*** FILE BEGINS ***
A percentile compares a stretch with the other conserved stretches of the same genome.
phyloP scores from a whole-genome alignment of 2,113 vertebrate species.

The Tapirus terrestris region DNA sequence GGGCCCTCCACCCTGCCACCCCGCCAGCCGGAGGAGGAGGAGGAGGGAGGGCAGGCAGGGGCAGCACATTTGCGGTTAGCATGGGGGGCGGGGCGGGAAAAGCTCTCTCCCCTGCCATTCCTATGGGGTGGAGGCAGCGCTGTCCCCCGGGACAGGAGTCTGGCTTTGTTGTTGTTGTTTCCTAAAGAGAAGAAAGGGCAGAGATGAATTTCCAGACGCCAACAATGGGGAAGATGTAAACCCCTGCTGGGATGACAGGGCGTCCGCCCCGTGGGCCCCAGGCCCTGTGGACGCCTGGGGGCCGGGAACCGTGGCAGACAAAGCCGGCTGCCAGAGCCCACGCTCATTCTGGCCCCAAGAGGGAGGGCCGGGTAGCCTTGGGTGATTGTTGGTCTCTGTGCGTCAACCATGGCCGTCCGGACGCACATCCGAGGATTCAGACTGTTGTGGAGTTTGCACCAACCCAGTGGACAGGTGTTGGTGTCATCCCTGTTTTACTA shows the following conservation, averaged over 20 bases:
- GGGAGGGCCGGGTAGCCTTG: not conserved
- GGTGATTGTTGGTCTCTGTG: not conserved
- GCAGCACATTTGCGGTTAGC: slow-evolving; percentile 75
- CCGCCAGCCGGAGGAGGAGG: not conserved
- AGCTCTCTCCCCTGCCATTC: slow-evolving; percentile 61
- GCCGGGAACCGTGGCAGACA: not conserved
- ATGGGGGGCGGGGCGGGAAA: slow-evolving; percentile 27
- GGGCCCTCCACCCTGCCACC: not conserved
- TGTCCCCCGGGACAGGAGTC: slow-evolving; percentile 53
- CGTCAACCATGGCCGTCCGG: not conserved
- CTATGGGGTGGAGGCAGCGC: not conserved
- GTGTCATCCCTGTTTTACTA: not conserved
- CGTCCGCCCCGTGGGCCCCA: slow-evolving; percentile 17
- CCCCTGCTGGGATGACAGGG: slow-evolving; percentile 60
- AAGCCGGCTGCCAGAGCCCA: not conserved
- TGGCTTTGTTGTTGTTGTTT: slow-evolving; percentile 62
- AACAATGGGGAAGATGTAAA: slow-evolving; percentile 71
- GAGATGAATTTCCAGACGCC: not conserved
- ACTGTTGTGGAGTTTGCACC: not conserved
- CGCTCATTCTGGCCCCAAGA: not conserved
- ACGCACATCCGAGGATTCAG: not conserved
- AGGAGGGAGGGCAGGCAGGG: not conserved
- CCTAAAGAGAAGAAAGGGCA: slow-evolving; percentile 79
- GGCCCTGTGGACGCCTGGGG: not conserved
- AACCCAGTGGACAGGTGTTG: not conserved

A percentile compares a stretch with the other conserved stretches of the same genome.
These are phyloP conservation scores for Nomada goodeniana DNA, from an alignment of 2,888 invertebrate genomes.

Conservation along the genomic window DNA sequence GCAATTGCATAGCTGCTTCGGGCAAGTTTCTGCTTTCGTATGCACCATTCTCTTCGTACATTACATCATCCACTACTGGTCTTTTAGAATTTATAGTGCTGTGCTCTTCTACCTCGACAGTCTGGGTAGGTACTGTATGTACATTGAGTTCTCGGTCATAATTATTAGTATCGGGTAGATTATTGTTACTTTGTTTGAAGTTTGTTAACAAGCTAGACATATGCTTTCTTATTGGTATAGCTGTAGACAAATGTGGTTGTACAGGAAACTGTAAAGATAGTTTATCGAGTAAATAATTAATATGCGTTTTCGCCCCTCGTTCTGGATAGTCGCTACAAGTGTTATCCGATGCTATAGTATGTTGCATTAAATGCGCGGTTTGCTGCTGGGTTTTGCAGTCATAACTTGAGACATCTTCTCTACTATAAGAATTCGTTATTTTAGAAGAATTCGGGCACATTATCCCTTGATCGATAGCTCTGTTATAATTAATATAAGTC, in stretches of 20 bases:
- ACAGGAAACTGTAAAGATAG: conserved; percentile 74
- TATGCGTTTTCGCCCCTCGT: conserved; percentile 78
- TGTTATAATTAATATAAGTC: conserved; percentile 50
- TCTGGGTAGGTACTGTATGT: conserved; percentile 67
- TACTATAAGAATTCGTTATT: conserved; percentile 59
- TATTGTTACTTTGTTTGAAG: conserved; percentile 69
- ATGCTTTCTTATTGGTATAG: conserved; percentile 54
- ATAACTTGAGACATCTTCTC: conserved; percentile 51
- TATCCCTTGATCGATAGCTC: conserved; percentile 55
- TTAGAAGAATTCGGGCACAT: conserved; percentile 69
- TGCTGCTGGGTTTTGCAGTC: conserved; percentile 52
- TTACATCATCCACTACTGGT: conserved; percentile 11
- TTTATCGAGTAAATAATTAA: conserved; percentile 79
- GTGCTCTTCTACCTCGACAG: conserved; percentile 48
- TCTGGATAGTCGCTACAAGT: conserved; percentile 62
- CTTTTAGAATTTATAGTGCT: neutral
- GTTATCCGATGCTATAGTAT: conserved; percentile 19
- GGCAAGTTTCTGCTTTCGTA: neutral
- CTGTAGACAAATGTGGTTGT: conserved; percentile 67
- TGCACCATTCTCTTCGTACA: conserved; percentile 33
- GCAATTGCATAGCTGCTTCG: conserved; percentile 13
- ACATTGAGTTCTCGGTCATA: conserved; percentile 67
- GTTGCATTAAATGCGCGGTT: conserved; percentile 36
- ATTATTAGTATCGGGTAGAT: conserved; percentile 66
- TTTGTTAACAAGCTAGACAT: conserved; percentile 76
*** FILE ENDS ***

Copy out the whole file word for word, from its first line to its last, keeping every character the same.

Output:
A percentile compares a stretch with the other conserved stretches of the same genome.
phyloP scores from a whole-genome alignment of 2,113 vertebrate species.

The Tapirus terrestris region DNA sequence GGGCCCTCCACCCTGCCACCCCGCCAGCCGGAGGAGGAGGAGGAGGGAGGGCAGGCAGGGGCAGCACATTTGCGGTTAGCATGGGGGGCGGGGCGGGAAAAGCTCTCTCCCCTGCCATTCCTATGGGGTGGAGGCAGCGCTGTCCCCCGGGACAGGAGTCTGGCTTTGTTGTTGTTGTTTCCTAAAGAGAAGAAAGGGCAGAGATGAATTTCCAGACGCCAACAATGGGGAAGATGTAAACCCCTGCTGGGATGACAGGGCGTCCGCCCCGTGGGCCCCAGGCCCTGTGGACGCCTGGGGGCCGGGAACCGTGGCAGACAAAGCCGGCTGCCAGAGCCCACGCTCATTCTGGCCCCAAGAGGGAGGGCCGGGTAGCCTTGGGTGATTGTTGGTCTCTGTGCGTCAACCATGGCCGTCCGGACGCACATCCGAGGATTCAGACTGTTGTGGAGTTTGCACCAACCCAGTGGACAGGTGTTGGTGTCATCCCTGTTTTACTA shows the following conservation, averaged over 20 bases:
- GGGAGGGCCGGGTAGCCTTG: not conserved
- GGTGATTGTTGGTCTCTGTG: not conserved
- GCAGCACATTTGCGGTTAGC: slow-evolving; percentile 75
- CCGCCAGCCGGAGGAGGAGG: not conserved
- AGCTCTCTCCCCTGCCATTC: slow-evolving; percentile 61
- GCCGGGAACCGTGGCAGACA: not conserved
- ATGGGGGGCGGGGCGGGAAA: slow-evolving; percentile 27
- GGGCCCTCCACCCTGCCACC: not conserved
- TGTCCCCCGGGACAGGAGTC: slow-evolving; percentile 53
- CGTCAACCATGGCCGTCCGG: not conserved
- CTATGGGGTGGAGGCAGCGC: not conserved
- GTGTCATCCCTGTTTTACTA: not conserved
- CGTCCGCCCCGTGGGCCCCA: slow-evolving; percentile 17
- CCCCTGCTGGGATGACAGGG: slow-evolving; percentile 60
- AAGCCGGCTGCCAGAGCCCA: not conserved
- TGGCTTTGTTGTTGTTGTTT: slow-evolving; percentile 62
- AACAATGGGGAAGATGTAAA: slow-evolving; percentile 71
- GAGATGAATTTCCAGACGCC: not conserved
- ACTGTTGTGGAGTTTGCACC: not conserved
- CGCTCATTCTGGCCCCAAGA: not conserved
- ACGCACATCCGAGGATTCAG: not conserved
- AGGAGGGAGGGCAGGCAGGG: not conserved
- CCTAAAGAGAAGAAAGGGCA: slow-evolving; percentile 79
- GGCCCTGTGGACGCCTGGGG: not conserved
- AACCCAGTGGACAGGTGTTG: not conserved

A percentile compares a stretch with the other conserved stretches of the same genome.
These are phyloP conservation scores for Nomada goodeniana DNA, from an alignment of 2,888 invertebrate genomes.

Conservation along the genomic window DNA sequence GCAATTGCATAGCTGCTTCGGGCAAGTTTCTGCTTTCGTATGCACCATTCTCTTCGTACATTACATCATCCACTACTGGTCTTTTAGAATTTATAGTGCTGTGCTCTTCTACCTCGACAGTCTGGGTAGGTACTGTATGTACATTGAGTTCTCGGTCATAATTATTAGTATCGGGTAGATTATTGTTACTTTGTTTGAAGTTTGTTAACAAGCTAGACATATGCTTTCTTATTGGTATAGCTGTAGACAAATGTGGTTGTACAGGAAACTGTAAAGATAGTTTATCGAGTAAATAATTAATATGCGTTTTCGCCCCTCGTTCTGGATAGTCGCTACAAGTGTTATCCGATGCTATAGTATGTTGCATTAAATGCGCGGTTTGCTGCTGGGTTTTGCAGTCATAACTTGAGACATCTTCTCTACTATAAGAATTCGTTATTTTAGAAGAATTCGGGCACATTATCCCTTGATCGATAGCTCTGTTATAATTAATATAAGTC, in stretches of 20 bases:
- ACAGGAAACTGTAAAGATAG: conserved; percentile 74
- TATGCGTTTTCGCCCCTCGT: conserved; percentile 78
- TGTTATAATTAATATAAGTC: conserved; percentile 50
- TCTGGGTAGGTACTGTATGT: conserved; percentile 67
- TACTATAAGAATTCGTTATT: conserved; percentile 59
- TATTGTTACTTTGTTTGAAG: conserved; percentile 69
- ATGCTTTCTTATTGGTATAG: conserved; percentile 54
- ATAACTTGAGACATCTTCTC: conserved; percentile 51
- TATCCCTTGATCGATAGCTC: conserved; percentile 55
- TTAGAAGAATTCGGGCACAT: conserved; percentile 69
- TGCTGCTGGGTTTTGCAGTC: conserved; percentile 52
- TTACATCATCCACTACTGGT: conserved; percentile 11
- TTTATCGAGTAAATAATTAA: conserved; percentile 79
- GTGCTCTTCTACCTCGACAG: conserved; percentile 48
- TCTGGATAGTCGCTACAAGT: conserved; percentile 62
- CTTTTAGAATTTATAGTGCT: neutral
- GTTATCCGATGCTATAGTAT: conserved; percentile 19
- GGCAAGTTTCTGCTTTCGTA: neutral
- CTGTAGACAAATGTGGTTGT: conserved; percentile 67
- TGCACCATTCTCTTCGTACA: conserved; percentile 33
- GCAATTGCATAGCTGCTTCG: conserved; percentile 13
- ACATTGAGTTCTCGGTCATA: conserved; percentile 67
- GTTGCATTAAATGCGCGGTT: conserved; percentile 36
- ATTATTAGTATCGGGTAGAT: conserved; percentile 66
- TTTGTTAACAAGCTAGACAT: conserved; percentile 76